As a mother of two boys under age 10, I know how hungry to learn children can be. My kids could teach themselves to read literature in Russian if they thought it would be fun. I kept that in mind while researching the best resources to teach kids to code. What children need is something that makes coding engaging, exciting, and (the word that parents cannot utter without turning whatever they are talking about into anything but) cool. Here are some apps, online programs, and camps to help your future coders get started.
When you’re crafting content for the web, how does the browser know to place a break between paragraphs? For that matter, how does it know to make a page’s background one color, and the navigation bar another color? HTML and CSS are the answer: Browsers read HTML, a markup language, to determine what shows up on the page, and where. CSS, or cascading style sheets, determines how content appears throughout a website. That is to say, HTML will tell the browser “this is a header” and CSS will say “all headers should be green.”
Creativity is a trait that is as much desired as it is admired. Many of us wish we were more creative — that we had the creative “spark” that allowed Picasso to paint Les Desmoiselles D’Avignon or Paul McCartney to write “Hey Jude.” And we as individuals aren’t the only ones who find value in creativity; today, businesses are taking note too. In a 2010 IBM global survey of more than 1500 CEOs from 60 countries and 33 industries worldwide, creativity was selected as the most crucial factor for future success. That’s right — the most crucial factor, above hard work, discipline, integrity, or vision.
As the Product Lead for Consumer Products at GA, I lead the team that researches, designs, and builds all of the educational programs that you teach (or may teach one day) at General Assembly. I am one of many product managers at GA (also known as miracle makers) who build out and iterate on our education products. This includes everything from our full-time Web Development Immersive, to our part-time Digital Marketing course, and online Web Design Circuit. Here I’ll discuss how we build new products, starting with the first stage in our product development process. In a future edition, we’ll share more about we keep our products fresh years after we’ve first built them.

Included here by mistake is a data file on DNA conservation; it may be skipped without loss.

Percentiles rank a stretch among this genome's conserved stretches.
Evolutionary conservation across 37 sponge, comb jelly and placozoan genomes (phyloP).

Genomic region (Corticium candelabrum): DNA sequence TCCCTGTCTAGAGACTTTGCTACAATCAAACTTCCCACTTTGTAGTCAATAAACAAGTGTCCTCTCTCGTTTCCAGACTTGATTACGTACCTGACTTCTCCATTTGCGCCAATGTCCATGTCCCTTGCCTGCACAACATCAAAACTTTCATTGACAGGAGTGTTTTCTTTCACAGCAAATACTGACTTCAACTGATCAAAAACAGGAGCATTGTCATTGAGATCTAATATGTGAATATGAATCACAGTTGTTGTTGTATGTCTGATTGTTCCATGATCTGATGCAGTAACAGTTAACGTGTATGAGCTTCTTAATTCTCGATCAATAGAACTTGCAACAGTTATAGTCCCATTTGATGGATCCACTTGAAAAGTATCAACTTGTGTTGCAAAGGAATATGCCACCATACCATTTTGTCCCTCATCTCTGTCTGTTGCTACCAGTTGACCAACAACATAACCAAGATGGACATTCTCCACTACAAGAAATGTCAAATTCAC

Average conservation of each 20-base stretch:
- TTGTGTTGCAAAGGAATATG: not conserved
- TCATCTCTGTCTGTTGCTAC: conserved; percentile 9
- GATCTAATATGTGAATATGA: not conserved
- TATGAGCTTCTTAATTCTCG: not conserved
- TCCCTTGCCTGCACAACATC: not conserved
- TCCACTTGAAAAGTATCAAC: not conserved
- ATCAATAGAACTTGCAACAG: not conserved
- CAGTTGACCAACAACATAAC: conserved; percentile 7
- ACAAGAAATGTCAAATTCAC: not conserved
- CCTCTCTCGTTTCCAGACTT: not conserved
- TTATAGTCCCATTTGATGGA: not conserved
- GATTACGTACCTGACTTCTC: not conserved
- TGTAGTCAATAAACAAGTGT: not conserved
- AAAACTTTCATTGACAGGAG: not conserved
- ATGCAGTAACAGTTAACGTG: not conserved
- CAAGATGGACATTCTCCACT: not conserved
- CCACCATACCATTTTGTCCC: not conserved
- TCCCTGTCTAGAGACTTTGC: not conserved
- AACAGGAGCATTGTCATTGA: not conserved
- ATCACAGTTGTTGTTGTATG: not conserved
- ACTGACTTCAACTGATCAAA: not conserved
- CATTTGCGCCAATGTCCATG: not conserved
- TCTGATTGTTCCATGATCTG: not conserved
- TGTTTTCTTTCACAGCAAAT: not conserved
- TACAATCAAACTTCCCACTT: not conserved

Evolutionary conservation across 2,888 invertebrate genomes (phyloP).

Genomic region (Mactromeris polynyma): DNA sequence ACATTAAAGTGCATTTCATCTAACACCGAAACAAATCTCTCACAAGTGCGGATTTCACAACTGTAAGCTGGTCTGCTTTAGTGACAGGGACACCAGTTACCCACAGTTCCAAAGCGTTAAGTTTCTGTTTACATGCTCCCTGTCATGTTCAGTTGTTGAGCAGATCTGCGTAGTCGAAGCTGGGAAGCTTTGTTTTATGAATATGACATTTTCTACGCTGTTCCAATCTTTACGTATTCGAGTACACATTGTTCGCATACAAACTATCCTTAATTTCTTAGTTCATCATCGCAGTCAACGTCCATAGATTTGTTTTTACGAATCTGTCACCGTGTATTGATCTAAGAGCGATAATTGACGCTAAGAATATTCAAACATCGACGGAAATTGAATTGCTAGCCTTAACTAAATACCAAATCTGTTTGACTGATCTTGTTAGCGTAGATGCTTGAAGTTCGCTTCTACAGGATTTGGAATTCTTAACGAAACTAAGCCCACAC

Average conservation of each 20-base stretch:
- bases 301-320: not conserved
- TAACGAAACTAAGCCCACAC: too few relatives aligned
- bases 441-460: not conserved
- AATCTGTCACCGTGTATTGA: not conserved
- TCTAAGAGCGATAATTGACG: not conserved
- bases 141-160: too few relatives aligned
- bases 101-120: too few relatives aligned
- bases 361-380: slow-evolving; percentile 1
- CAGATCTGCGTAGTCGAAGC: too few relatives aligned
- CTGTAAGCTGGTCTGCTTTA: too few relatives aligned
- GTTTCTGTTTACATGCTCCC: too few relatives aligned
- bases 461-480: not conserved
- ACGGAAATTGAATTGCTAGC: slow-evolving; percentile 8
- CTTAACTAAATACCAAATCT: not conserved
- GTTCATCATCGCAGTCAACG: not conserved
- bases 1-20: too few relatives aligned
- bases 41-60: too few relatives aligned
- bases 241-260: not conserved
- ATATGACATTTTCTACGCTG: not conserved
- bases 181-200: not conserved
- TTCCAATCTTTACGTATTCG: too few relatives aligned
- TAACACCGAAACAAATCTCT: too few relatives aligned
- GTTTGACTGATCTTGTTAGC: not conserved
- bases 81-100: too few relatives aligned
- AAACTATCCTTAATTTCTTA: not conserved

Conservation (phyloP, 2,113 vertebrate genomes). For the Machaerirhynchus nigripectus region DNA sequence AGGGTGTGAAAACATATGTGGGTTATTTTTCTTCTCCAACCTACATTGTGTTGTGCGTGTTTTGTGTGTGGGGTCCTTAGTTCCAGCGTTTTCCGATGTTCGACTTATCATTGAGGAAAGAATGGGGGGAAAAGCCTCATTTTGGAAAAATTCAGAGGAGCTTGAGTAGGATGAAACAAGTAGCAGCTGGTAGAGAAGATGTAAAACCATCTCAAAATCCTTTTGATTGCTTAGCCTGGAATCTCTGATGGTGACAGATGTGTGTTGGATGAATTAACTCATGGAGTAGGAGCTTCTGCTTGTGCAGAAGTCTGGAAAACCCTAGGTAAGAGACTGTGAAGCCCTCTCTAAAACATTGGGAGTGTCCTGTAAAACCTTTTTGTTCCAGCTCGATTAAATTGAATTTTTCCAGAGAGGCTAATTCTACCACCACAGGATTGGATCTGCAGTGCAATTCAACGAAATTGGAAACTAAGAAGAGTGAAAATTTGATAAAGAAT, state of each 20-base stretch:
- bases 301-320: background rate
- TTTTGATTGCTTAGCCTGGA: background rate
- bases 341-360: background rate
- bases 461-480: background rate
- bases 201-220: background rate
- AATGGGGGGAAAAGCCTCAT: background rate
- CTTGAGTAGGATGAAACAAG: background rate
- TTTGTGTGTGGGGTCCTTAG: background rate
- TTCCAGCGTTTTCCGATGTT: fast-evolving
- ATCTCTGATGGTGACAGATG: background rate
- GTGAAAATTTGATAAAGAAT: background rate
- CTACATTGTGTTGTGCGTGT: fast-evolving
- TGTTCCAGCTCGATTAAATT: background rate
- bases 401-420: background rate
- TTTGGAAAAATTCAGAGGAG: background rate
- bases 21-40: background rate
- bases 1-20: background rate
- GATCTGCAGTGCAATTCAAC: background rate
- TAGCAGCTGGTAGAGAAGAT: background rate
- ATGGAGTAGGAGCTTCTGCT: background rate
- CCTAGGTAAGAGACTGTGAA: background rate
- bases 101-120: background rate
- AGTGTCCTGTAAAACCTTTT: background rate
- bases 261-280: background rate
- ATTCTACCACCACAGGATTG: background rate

User experience design — the practice of enhancing the usability, functionality, and aesthetic value of a website or product — is a growing industry. And as such, the online community of user experience designers and those interested in UX design is growing too. A simple Twitter search for UX designers yields thousands of results, and while you might learn something from following a few at random, you’ll get the most out of following the designers who will keep your finger on the pulse with industry news and resources, informed insights, and thoughtful conversation.
So just who are those designers? We’ve chosen 7 of the best to follow now.
However you want to come at your next career or business idea, we at General Assembly have a class to help you do it. With on-campus courses in 12 cities—including New York, Los Angeles, San Francisco, Seattle, London, Sydney, and Hong Kong—and online classes available everywhere, it’s just a matter of making your next move. Which will it be? Here are a few questions to help you find an educational opportunity that fits your goals and lifestyle.
If there was a way to learn valuable lessons about business innovation and techniques while watching skate videos, you would do it, right? I know I would, because I have spent the past few days watching videos of the great Rodney Mullen, pulling off skateboard tricks while giving talks at business conferences.
My discovery of Mullen’s inspiring speeches happened recently, when my husband fell into a YouTube hole watching old Mullen skateboarding videos. We are both huge fans of the famously innovative freestyle member of the Powell-Peralta Bones Brigade skateboarding team (which also included a young Tony Hawk and was managed by legendary skater Stacey Peralta). Mullen went on to turn street skating into an art, and, like Hawk, has had one of the longer and more successful careers in the sport.